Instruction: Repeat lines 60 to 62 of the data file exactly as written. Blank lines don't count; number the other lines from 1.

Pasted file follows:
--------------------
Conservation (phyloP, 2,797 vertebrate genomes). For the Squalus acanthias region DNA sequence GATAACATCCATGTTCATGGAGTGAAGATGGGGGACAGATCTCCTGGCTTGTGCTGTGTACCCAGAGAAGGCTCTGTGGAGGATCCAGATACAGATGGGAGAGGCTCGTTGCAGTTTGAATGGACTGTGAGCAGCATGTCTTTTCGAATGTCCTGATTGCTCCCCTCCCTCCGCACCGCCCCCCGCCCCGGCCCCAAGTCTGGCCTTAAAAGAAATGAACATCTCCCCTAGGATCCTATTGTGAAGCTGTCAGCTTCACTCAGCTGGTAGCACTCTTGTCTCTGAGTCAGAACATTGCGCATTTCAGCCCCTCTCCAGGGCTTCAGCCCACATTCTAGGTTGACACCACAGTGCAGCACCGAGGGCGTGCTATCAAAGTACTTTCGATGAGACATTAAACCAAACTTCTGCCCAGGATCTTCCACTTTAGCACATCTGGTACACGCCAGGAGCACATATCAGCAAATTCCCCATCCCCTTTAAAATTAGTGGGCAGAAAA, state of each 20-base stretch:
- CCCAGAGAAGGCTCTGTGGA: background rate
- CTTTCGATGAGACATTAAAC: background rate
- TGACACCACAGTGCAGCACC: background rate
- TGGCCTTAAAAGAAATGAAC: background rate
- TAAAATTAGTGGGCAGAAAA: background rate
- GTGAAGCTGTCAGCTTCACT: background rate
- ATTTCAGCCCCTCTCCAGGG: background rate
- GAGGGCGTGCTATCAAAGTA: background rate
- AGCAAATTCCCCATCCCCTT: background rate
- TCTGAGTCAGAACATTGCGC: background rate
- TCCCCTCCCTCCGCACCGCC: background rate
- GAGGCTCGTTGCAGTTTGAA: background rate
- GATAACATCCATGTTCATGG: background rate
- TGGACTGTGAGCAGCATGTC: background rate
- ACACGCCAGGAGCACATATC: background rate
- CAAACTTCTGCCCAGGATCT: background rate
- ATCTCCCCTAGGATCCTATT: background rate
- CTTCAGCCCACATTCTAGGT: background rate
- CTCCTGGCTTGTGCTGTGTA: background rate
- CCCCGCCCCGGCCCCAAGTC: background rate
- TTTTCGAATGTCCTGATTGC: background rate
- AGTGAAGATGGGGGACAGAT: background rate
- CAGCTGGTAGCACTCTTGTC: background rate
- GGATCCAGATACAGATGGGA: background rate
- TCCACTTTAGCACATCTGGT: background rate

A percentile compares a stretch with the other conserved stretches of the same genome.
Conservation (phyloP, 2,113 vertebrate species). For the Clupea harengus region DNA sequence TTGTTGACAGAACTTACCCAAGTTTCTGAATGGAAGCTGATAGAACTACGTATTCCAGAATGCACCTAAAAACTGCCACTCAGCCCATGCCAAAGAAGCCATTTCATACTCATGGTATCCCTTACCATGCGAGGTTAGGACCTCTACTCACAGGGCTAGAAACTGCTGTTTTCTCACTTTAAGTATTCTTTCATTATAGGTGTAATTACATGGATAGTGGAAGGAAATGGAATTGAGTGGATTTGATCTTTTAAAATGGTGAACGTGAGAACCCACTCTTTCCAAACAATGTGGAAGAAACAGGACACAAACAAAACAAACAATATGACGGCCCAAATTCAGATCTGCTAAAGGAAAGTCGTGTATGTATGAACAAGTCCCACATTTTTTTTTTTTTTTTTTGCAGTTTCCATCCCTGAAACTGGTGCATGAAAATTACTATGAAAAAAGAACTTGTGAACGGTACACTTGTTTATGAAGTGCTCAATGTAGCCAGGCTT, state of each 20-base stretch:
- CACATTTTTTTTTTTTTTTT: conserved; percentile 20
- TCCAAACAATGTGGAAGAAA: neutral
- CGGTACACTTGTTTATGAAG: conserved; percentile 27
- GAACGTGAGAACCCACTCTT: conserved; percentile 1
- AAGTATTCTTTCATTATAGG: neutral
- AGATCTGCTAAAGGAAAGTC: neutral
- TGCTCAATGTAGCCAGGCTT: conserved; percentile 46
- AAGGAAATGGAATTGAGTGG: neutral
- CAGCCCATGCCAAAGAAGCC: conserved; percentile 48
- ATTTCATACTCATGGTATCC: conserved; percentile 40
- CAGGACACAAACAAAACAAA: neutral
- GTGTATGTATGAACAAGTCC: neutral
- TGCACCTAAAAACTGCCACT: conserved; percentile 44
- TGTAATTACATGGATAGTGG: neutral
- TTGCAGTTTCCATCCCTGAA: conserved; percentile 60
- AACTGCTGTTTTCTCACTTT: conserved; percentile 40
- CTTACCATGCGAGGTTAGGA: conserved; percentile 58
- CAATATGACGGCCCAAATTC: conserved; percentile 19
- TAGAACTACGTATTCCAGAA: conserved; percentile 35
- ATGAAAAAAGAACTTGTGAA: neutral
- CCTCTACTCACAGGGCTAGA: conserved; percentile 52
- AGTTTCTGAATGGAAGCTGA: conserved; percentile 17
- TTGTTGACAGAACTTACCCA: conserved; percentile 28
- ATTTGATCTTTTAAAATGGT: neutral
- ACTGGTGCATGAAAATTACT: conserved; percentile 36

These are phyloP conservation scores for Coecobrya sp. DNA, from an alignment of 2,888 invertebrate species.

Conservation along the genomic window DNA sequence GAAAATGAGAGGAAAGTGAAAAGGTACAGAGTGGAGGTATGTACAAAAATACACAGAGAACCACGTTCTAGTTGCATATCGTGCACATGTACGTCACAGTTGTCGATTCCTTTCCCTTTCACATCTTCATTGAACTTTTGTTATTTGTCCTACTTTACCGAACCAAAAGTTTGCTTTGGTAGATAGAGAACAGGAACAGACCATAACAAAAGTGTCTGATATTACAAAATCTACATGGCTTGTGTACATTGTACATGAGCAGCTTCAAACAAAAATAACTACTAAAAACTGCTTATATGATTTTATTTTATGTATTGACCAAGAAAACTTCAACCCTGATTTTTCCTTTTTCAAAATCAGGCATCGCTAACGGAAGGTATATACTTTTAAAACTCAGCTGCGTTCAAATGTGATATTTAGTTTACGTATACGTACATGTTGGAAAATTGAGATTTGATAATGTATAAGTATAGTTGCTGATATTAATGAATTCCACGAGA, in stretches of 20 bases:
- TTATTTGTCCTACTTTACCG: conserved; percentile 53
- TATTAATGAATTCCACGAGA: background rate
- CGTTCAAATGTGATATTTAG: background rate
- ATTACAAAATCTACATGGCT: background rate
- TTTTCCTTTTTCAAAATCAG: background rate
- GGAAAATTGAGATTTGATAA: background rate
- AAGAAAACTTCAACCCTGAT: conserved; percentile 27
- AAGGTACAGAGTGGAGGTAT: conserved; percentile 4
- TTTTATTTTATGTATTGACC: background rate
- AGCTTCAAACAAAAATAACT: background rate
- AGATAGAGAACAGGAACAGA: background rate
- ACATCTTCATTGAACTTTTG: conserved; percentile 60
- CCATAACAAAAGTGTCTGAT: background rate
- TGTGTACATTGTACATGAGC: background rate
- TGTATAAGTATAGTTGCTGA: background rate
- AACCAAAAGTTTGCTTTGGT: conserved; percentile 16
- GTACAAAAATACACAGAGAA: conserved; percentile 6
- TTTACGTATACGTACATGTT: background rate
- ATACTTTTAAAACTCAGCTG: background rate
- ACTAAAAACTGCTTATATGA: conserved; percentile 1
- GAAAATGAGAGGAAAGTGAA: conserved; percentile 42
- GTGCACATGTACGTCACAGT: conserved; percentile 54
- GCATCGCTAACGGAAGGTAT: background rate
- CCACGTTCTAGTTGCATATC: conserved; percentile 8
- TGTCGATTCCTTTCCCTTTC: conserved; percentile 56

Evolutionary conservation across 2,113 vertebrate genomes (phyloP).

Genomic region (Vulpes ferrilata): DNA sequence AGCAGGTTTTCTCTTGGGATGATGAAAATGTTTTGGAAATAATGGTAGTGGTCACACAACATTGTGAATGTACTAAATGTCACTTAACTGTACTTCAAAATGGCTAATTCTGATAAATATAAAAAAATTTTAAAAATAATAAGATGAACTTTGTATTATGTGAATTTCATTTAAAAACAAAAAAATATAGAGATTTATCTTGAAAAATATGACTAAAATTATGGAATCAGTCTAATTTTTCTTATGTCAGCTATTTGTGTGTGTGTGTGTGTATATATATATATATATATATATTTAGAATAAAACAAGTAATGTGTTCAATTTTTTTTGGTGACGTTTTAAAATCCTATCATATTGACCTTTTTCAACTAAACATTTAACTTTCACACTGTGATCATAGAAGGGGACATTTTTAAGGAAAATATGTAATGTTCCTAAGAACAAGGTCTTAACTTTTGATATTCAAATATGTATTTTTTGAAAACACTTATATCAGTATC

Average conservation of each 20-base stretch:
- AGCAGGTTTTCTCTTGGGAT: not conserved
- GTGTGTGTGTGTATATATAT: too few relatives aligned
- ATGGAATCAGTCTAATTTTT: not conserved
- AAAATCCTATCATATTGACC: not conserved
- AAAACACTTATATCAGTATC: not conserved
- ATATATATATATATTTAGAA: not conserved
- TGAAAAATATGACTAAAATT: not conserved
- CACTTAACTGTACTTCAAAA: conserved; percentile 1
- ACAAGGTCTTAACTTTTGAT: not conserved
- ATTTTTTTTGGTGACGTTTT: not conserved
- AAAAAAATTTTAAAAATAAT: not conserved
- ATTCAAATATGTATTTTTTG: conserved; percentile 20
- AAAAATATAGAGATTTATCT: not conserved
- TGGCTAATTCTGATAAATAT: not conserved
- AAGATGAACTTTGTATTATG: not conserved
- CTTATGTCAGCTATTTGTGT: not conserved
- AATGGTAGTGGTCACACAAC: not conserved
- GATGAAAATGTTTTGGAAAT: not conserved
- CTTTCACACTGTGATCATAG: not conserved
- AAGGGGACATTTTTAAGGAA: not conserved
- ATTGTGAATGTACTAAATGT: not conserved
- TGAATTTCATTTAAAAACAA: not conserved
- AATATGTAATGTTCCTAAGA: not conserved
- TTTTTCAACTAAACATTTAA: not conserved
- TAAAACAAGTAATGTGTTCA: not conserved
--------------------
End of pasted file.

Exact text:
- TTTTCCTTTTTCAAAATCAG: background rate
- GGAAAATTGAGATTTGATAA: background rate
- AAGAAAACTTCAACCCTGAT: conserved; percentile 27